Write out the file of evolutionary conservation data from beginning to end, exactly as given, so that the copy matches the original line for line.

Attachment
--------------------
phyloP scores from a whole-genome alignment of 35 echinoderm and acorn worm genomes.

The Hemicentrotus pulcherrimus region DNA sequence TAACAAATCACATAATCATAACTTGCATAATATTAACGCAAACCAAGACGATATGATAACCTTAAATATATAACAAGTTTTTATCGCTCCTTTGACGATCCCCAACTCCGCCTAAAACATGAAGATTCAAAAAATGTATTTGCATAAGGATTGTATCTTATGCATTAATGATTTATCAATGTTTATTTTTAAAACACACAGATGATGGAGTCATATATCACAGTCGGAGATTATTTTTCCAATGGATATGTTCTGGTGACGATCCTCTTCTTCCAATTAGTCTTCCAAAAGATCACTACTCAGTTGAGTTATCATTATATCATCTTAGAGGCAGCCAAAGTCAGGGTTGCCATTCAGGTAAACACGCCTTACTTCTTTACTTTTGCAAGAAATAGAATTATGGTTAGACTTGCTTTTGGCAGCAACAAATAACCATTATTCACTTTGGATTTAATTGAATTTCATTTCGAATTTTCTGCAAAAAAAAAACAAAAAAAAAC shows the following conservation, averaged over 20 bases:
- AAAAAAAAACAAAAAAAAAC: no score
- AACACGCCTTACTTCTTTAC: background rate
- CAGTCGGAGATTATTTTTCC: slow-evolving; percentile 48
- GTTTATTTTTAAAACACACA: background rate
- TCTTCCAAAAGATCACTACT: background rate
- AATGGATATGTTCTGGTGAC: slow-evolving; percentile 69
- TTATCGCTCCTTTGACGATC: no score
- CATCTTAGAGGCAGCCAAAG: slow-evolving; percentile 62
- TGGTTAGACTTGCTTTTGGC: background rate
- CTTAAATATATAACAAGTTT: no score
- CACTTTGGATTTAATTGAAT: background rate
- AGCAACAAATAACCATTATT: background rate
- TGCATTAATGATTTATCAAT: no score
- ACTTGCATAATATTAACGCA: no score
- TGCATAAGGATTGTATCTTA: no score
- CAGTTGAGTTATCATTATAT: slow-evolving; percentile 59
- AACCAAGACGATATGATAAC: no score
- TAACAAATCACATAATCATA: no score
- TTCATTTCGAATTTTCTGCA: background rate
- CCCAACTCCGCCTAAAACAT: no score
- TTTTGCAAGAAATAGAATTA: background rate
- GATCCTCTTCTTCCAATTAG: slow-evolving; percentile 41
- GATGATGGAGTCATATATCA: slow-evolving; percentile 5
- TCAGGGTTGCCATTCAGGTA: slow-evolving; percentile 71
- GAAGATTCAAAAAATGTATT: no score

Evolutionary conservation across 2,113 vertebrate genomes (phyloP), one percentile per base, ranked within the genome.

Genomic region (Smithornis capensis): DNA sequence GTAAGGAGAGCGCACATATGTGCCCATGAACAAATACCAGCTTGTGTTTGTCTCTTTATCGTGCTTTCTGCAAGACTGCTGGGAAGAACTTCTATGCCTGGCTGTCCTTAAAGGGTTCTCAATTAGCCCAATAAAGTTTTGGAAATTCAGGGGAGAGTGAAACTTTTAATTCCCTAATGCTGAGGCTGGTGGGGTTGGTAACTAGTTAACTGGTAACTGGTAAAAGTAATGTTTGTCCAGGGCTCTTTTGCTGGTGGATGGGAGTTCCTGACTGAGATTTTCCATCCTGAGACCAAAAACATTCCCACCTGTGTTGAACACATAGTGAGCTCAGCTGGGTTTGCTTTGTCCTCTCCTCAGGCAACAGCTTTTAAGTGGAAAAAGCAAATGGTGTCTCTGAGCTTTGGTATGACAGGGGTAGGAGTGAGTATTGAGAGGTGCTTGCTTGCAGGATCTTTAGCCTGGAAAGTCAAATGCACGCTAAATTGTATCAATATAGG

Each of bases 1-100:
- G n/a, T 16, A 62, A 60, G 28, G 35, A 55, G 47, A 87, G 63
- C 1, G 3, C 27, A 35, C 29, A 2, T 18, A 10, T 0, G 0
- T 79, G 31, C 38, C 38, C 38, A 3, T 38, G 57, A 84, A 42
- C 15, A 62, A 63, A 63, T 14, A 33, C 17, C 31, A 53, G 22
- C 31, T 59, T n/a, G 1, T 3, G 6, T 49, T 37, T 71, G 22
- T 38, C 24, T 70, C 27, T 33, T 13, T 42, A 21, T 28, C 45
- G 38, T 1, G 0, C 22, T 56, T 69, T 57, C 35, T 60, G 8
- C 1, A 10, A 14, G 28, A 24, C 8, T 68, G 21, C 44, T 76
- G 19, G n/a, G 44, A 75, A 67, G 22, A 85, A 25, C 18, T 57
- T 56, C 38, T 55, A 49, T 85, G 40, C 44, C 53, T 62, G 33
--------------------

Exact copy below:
phyloP scores from a whole-genome alignment of 35 echinoderm and acorn worm genomes.

The Hemicentrotus pulcherrimus region DNA sequence TAACAAATCACATAATCATAACTTGCATAATATTAACGCAAACCAAGACGATATGATAACCTTAAATATATAACAAGTTTTTATCGCTCCTTTGACGATCCCCAACTCCGCCTAAAACATGAAGATTCAAAAAATGTATTTGCATAAGGATTGTATCTTATGCATTAATGATTTATCAATGTTTATTTTTAAAACACACAGATGATGGAGTCATATATCACAGTCGGAGATTATTTTTCCAATGGATATGTTCTGGTGACGATCCTCTTCTTCCAATTAGTCTTCCAAAAGATCACTACTCAGTTGAGTTATCATTATATCATCTTAGAGGCAGCCAAAGTCAGGGTTGCCATTCAGGTAAACACGCCTTACTTCTTTACTTTTGCAAGAAATAGAATTATGGTTAGACTTGCTTTTGGCAGCAACAAATAACCATTATTCACTTTGGATTTAATTGAATTTCATTTCGAATTTTCTGCAAAAAAAAAACAAAAAAAAAC shows the following conservation, averaged over 20 bases:
- AAAAAAAAACAAAAAAAAAC: no score
- AACACGCCTTACTTCTTTAC: background rate
- CAGTCGGAGATTATTTTTCC: slow-evolving; percentile 48
- GTTTATTTTTAAAACACACA: background rate
- TCTTCCAAAAGATCACTACT: background rate
- AATGGATATGTTCTGGTGAC: slow-evolving; percentile 69
- TTATCGCTCCTTTGACGATC: no score
- CATCTTAGAGGCAGCCAAAG: slow-evolving; percentile 62
- TGGTTAGACTTGCTTTTGGC: background rate
- CTTAAATATATAACAAGTTT: no score
- CACTTTGGATTTAATTGAAT: background rate
- AGCAACAAATAACCATTATT: background rate
- TGCATTAATGATTTATCAAT: no score
- ACTTGCATAATATTAACGCA: no score
- TGCATAAGGATTGTATCTTA: no score
- CAGTTGAGTTATCATTATAT: slow-evolving; percentile 59
- AACCAAGACGATATGATAAC: no score
- TAACAAATCACATAATCATA: no score
- TTCATTTCGAATTTTCTGCA: background rate
- CCCAACTCCGCCTAAAACAT: no score
- TTTTGCAAGAAATAGAATTA: background rate
- GATCCTCTTCTTCCAATTAG: slow-evolving; percentile 41
- GATGATGGAGTCATATATCA: slow-evolving; percentile 5
- TCAGGGTTGCCATTCAGGTA: slow-evolving; percentile 71
- GAAGATTCAAAAAATGTATT: no score

Evolutionary conservation across 2,113 vertebrate genomes (phyloP), one percentile per base, ranked within the genome.

Genomic region (Smithornis capensis): DNA sequence GTAAGGAGAGCGCACATATGTGCCCATGAACAAATACCAGCTTGTGTTTGTCTCTTTATCGTGCTTTCTGCAAGACTGCTGGGAAGAACTTCTATGCCTGGCTGTCCTTAAAGGGTTCTCAATTAGCCCAATAAAGTTTTGGAAATTCAGGGGAGAGTGAAACTTTTAATTCCCTAATGCTGAGGCTGGTGGGGTTGGTAACTAGTTAACTGGTAACTGGTAAAAGTAATGTTTGTCCAGGGCTCTTTTGCTGGTGGATGGGAGTTCCTGACTGAGATTTTCCATCCTGAGACCAAAAACATTCCCACCTGTGTTGAACACATAGTGAGCTCAGCTGGGTTTGCTTTGTCCTCTCCTCAGGCAACAGCTTTTAAGTGGAAAAAGCAAATGGTGTCTCTGAGCTTTGGTATGACAGGGGTAGGAGTGAGTATTGAGAGGTGCTTGCTTGCAGGATCTTTAGCCTGGAAAGTCAAATGCACGCTAAATTGTATCAATATAGG

Each of bases 1-100:
- G n/a, T 16, A 62, A 60, G 28, G 35, A 55, G 47, A 87, G 63
- C 1, G 3, C 27, A 35, C 29, A 2, T 18, A 10, T 0, G 0
- T 79, G 31, C 38, C 38, C 38, A 3, T 38, G 57, A 84, A 42
- C 15, A 62, A 63, A 63, T 14, A 33, C 17, C 31, A 53, G 22
- C 31, T 59, T n/a, G 1, T 3, G 6, T 49, T 37, T 71, G 22
- T 38, C 24, T 70, C 27, T 33, T 13, T 42, A 21, T 28, C 45
- G 38, T 1, G 0, C 22, T 56, T 69, T 57, C 35, T 60, G 8
- C 1, A 10, A 14, G 28, A 24, C 8, T 68, G 21, C 44, T 76
- G 19, G n/a, G 44, A 75, A 67, G 22, A 85, A 25, C 18, T 57
- T 56, C 38, T 55, A 49, T 85, G 40, C 44, C 53, T 62, G 33